What a golden age of horsepower we’re currently enjoying! Take this Westend Performance-built 427ci Windsor, for example: it makes 1170hp at the crank and 950 at the tyres. That sort of grunt used to require a laundry list of custom-engineered components, but today it can be achieved with off-the-shelf parts and pump fuel!
This article was first published in the March 2020 issue of Street Machine
“There isn’t anything exotic in this motor,” says Westend Performance bossman Sam Fenech. “My customer told me he wanted a blown small-block Ford for his Capri street car, then gave me complete freedom to build it however I wanted. That is pretty rare to be able to have complete creative control over a build, so it was really cool.”
It kicked off with an aftermarket Dart block stuffed with a Callies crank and Callies rods, 9.5:1-compression JE pistons and a mechanical roller cam. Sitting on top of the 427ci bottom end are a pair of AFR 225cc heads housing T&D rockers and upgraded valve springs. A Holley HP ECU controls the show.
“Because Windsors are difficult to find good manifolds for, we bought a Holley Hi-Ram for a 351 Windsor and modified it,” Sam explains. “This gave us 16 injectors: eight Siemens 80lb injectors above the blower and another eight 80lb injectors in the ports. We used twin fuel pressure regulators on the dyno, so we boost-referenced the eight injectors below the blower.”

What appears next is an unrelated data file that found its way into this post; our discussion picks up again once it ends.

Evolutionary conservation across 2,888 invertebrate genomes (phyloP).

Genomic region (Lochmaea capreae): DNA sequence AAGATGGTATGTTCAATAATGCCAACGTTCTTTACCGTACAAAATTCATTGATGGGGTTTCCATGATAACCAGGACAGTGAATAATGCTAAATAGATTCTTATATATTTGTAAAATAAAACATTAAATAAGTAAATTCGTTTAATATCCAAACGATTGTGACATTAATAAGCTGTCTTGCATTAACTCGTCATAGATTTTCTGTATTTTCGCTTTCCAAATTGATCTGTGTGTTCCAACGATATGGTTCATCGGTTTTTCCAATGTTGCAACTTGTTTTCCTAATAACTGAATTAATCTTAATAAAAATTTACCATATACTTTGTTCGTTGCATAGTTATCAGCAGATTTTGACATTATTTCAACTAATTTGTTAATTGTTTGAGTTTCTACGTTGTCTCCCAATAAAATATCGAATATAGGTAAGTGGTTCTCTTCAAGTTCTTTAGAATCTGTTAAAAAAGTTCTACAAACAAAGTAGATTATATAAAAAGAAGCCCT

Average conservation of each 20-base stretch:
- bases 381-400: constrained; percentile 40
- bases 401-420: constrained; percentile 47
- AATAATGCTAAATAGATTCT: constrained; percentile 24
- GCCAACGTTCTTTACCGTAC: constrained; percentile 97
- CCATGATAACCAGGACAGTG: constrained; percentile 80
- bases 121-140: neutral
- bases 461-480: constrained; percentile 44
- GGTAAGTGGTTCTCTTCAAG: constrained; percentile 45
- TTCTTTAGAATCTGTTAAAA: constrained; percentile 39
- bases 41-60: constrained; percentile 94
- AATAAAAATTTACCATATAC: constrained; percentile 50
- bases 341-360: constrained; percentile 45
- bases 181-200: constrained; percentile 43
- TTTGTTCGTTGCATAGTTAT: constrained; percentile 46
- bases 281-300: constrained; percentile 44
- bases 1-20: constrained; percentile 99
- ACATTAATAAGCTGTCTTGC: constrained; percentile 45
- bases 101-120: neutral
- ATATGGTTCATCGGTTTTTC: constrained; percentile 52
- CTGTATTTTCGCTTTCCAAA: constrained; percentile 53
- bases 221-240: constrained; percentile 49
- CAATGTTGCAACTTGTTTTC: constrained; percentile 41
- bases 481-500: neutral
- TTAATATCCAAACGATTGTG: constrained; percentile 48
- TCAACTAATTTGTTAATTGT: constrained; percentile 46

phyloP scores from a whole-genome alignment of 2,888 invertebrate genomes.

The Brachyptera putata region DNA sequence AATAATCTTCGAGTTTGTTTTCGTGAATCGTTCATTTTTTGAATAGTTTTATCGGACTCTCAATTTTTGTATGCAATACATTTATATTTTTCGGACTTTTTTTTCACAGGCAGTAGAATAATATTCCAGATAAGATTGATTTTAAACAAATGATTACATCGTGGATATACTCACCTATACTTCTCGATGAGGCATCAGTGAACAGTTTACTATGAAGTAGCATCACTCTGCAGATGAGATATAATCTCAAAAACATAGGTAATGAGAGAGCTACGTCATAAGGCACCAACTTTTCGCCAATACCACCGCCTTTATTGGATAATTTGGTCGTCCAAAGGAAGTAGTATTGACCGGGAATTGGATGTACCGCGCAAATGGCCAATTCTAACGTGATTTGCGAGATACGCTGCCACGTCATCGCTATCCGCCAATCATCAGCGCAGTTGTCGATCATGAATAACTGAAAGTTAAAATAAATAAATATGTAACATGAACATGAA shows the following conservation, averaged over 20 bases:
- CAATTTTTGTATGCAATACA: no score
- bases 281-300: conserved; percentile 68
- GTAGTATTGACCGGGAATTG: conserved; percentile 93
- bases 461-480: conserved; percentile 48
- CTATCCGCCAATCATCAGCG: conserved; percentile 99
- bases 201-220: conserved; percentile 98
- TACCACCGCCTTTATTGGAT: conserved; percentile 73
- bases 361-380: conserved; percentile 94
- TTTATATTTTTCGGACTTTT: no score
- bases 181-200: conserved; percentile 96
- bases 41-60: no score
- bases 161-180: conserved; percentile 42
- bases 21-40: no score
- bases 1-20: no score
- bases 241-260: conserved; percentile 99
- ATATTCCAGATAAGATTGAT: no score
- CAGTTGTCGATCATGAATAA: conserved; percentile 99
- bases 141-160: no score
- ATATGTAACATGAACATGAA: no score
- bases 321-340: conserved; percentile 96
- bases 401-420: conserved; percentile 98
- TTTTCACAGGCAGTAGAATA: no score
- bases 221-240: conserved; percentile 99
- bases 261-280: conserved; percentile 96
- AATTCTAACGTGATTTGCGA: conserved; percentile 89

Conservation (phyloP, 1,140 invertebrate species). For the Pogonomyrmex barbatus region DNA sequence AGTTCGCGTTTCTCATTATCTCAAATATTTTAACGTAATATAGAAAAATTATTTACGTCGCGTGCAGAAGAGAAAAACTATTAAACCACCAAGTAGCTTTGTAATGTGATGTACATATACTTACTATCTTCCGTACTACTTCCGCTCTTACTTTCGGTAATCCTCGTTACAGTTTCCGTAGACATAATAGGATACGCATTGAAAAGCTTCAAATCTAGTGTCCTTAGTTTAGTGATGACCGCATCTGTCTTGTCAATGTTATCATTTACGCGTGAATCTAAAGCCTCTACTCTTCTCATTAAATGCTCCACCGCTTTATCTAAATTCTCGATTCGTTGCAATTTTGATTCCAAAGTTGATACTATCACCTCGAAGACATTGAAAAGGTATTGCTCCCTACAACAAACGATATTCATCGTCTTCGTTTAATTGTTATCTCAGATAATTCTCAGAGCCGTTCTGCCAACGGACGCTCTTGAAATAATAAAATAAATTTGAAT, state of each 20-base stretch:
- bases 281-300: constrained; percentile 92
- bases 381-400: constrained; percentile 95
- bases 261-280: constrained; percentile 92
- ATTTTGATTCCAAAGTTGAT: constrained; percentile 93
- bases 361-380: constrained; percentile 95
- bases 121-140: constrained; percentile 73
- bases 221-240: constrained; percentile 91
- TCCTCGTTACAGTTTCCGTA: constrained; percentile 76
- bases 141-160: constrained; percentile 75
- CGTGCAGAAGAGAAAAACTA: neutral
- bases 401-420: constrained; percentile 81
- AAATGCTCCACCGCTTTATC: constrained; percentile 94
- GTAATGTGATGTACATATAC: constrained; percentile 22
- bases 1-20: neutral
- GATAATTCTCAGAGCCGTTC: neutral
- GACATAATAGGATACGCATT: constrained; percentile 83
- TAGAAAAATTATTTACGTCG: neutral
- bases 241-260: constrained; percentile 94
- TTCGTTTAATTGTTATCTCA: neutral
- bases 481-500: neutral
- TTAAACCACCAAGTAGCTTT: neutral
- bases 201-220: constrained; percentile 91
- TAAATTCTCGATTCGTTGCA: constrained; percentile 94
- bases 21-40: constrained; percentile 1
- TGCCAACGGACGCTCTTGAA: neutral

That blower is one serious pump: a Whipple 510R twin-screw pushing 16psi into the seven-litre small-block. Sam reckons there is more in it, especially with the pump E85 fuel being so boost-friendly.
“If someone says they want 1000hp, I tell them to go Whipple,” says Sam. “You can drive a Whipple on the street and not have the intake air temp issues you get with a traditional Roots blower. You don’t have to spin a Whipple as hard, and they say it’s the equivalent of a 14/71 but physically the size of an 8/71. If an 8/71 makes 800hp on pump fuel, a Whipple will make 1000hp. If you keep pushing them, the Whipple will make more power.”
The Windsor isn’t all about brute force though; it is a seriously good-looking bit of kit thanks to liberal black powdercoating, including the first pair of Windsor valve covers that Shaun’s Custom Alloy has made.
“A couple of cool points on this motor include the EFI and the Smart Coil kit, which uses coil-on-plug technology like a new car,” says Sam. “For the crank trigger, we fitted a Holley hall-effect sensor kit and used a cam position sensor in place of the distributor.
“We spun it up to 7000rpm and it was heading for the sky,” Sam laughs. “We took it to 6500rpm on the hub dyno and the customer said, ‘That’s enough!’ He didn’t know how he was going to use that much power anyway.”
NO FLASH IN THE PAN
“Because the engine was going into a Capri, we couldn’t get an oil pan from the USA, so we used a more stock-style one,” Sam says. “We used all of the off-the-shelf parts in this build; there isn’t anything crazy in terms of custom-made parts.”